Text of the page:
In 1964, as Mao was gearing up for the Cultural Revolution, the studio was shut down, and Te Wei was placed in solitary confinement for a year. To keep his spirits up, he would sketch on the glass pane of a table that stood in his small room, erasing the drawings when he heard a guard approaching. Te Wei spent the following years in exile in the countryside, and was not able to return to the studio until 1975. The constraints of the Cultural Revolution were starting to loosen, and Mao's death in 1976 was followed by a new period of artistic vigour.
The 1980s would be an intense period for Te Wei, who found himself in charge of some 500 workers at the studio. Still benefitting from state funding, the studio produced some of its most acclaimed and experimental work. Having stepped down as studio president in 1984, Te Wei directed the feature film 'Monkey King Conquers the Demon' (1984), based on Journey to the West, and the acclaimed 'Feelings from Mountain and Water' (1988), that would turn out to be his last film.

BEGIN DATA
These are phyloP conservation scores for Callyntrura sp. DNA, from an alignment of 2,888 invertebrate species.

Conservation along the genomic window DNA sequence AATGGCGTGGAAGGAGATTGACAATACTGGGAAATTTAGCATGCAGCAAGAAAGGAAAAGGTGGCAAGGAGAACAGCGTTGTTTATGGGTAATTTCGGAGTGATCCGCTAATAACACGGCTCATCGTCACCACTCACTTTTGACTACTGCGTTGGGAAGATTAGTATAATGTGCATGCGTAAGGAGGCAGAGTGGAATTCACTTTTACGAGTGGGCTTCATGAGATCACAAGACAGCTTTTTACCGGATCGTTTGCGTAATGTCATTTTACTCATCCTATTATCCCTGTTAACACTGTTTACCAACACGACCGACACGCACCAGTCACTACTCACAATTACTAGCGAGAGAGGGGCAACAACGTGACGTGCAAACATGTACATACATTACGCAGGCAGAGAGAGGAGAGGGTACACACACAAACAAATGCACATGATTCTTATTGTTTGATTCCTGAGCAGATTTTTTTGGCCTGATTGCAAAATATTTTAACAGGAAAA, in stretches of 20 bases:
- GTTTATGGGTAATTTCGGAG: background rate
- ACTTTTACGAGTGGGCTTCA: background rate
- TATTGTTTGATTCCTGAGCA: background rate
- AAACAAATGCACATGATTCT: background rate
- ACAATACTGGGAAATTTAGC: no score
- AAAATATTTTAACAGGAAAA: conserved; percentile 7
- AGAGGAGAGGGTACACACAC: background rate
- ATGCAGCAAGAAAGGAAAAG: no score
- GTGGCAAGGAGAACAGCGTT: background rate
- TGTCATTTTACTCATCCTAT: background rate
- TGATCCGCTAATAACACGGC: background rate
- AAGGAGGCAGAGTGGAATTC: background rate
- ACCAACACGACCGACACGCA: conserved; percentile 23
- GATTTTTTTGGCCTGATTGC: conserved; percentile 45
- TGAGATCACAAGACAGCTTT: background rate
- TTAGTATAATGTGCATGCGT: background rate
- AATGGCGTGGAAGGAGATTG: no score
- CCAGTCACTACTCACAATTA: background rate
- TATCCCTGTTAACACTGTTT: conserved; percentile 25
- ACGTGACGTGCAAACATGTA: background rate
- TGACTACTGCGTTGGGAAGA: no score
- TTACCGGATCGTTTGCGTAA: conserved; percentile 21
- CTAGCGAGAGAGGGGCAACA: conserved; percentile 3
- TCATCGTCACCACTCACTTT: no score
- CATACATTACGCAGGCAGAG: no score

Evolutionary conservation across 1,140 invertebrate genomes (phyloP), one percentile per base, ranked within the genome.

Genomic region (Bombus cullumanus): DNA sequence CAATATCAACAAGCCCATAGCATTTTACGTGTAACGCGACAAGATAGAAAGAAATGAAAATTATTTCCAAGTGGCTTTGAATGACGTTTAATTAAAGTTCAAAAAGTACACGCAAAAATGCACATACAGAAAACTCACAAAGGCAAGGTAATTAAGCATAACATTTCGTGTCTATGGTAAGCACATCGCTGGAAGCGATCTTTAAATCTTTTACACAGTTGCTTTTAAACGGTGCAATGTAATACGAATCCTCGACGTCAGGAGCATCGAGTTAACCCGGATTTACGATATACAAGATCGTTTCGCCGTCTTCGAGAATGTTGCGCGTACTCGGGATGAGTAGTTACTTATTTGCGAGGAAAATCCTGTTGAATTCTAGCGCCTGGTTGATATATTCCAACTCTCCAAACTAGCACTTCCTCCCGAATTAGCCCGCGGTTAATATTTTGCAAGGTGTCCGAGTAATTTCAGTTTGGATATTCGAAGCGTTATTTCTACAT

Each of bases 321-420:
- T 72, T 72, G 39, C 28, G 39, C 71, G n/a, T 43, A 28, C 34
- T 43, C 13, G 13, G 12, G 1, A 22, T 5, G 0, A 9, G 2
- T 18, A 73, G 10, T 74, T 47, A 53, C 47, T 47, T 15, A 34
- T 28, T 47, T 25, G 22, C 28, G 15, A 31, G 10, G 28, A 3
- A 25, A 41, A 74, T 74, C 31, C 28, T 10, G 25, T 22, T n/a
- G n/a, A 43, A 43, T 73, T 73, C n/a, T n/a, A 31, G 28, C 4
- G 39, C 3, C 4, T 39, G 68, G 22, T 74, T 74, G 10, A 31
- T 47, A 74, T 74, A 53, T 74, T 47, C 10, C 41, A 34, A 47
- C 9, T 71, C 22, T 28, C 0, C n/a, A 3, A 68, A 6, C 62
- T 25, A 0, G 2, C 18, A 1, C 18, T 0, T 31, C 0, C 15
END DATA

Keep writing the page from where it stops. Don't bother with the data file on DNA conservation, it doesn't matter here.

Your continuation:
In 1989, the communist party honored Te Wei by naming him one of the four outstanding filmmakers in China's history.